My Office

I have seen beautiful offices: heavy oak furniture, low hanging ceiling fans, tapestries on the walls, soft buttery leather chairs, overstuffed love seats…all the things I can’t afford and will probably never have.

What does my office look like? Mismatched furniture, a tired cloth office chair, a desk top computer with two monitors and directly behind it, a tall bookcase loaded with all types of reference books spanning the middle ages to modern day forensics.

The writing tools are there, but it’s not exactly where I compose my stories. My two daughters tend to take over my world and to this date, I was slowly and methodically pushed from my space.

The next step? A netbook in my bedroom. Newest office space. Has it worked? Somewhat. When the laptop is opened, the stories beckon but so does my Facebook, email or other sites, not to mention the flat screen TV glaring my way. When the muse approaches, it tends to appear at the time my daughter needs help with homework or my husband wants to watch a movie, but I do find time to write.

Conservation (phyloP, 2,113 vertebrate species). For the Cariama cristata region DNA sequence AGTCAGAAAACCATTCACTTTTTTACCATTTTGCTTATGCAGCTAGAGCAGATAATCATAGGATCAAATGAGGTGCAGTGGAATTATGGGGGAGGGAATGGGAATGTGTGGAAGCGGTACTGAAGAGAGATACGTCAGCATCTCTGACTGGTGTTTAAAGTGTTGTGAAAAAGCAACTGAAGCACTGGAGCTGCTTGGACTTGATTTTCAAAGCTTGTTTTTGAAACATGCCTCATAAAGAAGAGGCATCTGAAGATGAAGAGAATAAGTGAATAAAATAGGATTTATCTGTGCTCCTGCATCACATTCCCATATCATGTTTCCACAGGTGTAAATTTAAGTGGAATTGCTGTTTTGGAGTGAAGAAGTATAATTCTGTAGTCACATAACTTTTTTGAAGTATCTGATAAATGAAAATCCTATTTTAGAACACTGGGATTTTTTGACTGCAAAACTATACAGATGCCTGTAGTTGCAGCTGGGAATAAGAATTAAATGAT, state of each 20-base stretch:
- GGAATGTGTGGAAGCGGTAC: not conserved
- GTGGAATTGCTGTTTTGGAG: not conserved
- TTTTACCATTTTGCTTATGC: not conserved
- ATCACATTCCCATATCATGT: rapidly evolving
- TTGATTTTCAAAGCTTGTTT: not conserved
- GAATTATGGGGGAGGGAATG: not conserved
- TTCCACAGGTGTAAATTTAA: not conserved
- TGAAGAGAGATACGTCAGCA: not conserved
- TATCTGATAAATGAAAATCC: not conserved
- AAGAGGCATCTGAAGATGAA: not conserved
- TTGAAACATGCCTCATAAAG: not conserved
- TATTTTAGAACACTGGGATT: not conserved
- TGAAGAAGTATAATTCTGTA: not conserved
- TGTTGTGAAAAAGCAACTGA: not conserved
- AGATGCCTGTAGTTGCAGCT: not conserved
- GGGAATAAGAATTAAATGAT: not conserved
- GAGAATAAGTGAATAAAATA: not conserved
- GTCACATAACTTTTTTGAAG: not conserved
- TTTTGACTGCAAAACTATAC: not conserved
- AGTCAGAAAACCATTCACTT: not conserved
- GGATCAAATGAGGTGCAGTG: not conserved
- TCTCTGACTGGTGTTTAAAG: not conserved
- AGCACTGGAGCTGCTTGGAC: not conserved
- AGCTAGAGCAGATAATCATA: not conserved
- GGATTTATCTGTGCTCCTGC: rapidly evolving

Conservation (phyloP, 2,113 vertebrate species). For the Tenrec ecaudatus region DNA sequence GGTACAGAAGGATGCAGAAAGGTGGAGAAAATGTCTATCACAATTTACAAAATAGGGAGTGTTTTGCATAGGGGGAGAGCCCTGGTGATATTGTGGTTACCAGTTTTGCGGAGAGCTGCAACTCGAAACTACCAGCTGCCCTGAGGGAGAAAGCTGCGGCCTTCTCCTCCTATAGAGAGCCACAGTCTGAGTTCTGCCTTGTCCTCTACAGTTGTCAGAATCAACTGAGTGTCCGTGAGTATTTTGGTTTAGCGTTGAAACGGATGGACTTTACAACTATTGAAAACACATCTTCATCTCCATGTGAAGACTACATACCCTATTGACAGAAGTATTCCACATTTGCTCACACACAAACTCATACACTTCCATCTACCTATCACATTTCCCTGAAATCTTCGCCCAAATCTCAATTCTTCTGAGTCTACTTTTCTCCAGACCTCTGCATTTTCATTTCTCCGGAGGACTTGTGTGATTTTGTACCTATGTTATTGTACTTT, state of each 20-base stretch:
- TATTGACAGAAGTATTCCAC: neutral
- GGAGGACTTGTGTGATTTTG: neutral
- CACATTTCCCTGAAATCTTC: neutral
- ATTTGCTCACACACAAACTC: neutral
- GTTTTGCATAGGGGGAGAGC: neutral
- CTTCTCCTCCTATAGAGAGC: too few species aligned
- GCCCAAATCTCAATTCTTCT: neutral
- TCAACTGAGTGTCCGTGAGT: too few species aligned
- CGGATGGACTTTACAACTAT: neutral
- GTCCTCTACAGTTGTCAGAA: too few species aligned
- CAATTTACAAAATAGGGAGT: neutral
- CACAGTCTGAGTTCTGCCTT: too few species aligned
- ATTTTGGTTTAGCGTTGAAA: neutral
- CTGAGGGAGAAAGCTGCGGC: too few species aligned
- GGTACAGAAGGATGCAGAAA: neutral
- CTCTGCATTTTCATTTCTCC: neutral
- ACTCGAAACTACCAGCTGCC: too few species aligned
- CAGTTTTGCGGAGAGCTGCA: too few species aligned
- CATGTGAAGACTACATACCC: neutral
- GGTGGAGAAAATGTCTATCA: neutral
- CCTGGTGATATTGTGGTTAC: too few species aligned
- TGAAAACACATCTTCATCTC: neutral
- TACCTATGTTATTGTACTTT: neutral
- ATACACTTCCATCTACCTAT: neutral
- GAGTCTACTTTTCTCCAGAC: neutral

Update? My husband is well aware of my lamentations of personally owning my private writing space. On March 11th, he ordered the iPad 2. He states that my office will now travel everywhere I go and that writing will not be inhibited as much.

Thus, you ask with frustration, “What does your office look like?” Answer: it depends on the day and time. Sometimes, my “real office” is in the basement, others, my bedroom and in the future, wherever I have a chance to sit and tap away on my new iPad.

Your office can be anywhere you make it and that’s how mine is at this moment. Maybe in the far off future I will have those rich tapestries, thick, leather cushioned chairs and a luxuriant desk, but it doesn’t make a writer write.

The office is within the heart and soul of the composer.


Reese Mobley said...

Although fancy offices are nice, we don't need them. I'll bet thousands of debut authors wrote their best sellers in converted closets or on their dining room table.

We writers are lucky. We can write anywhere and everywhere.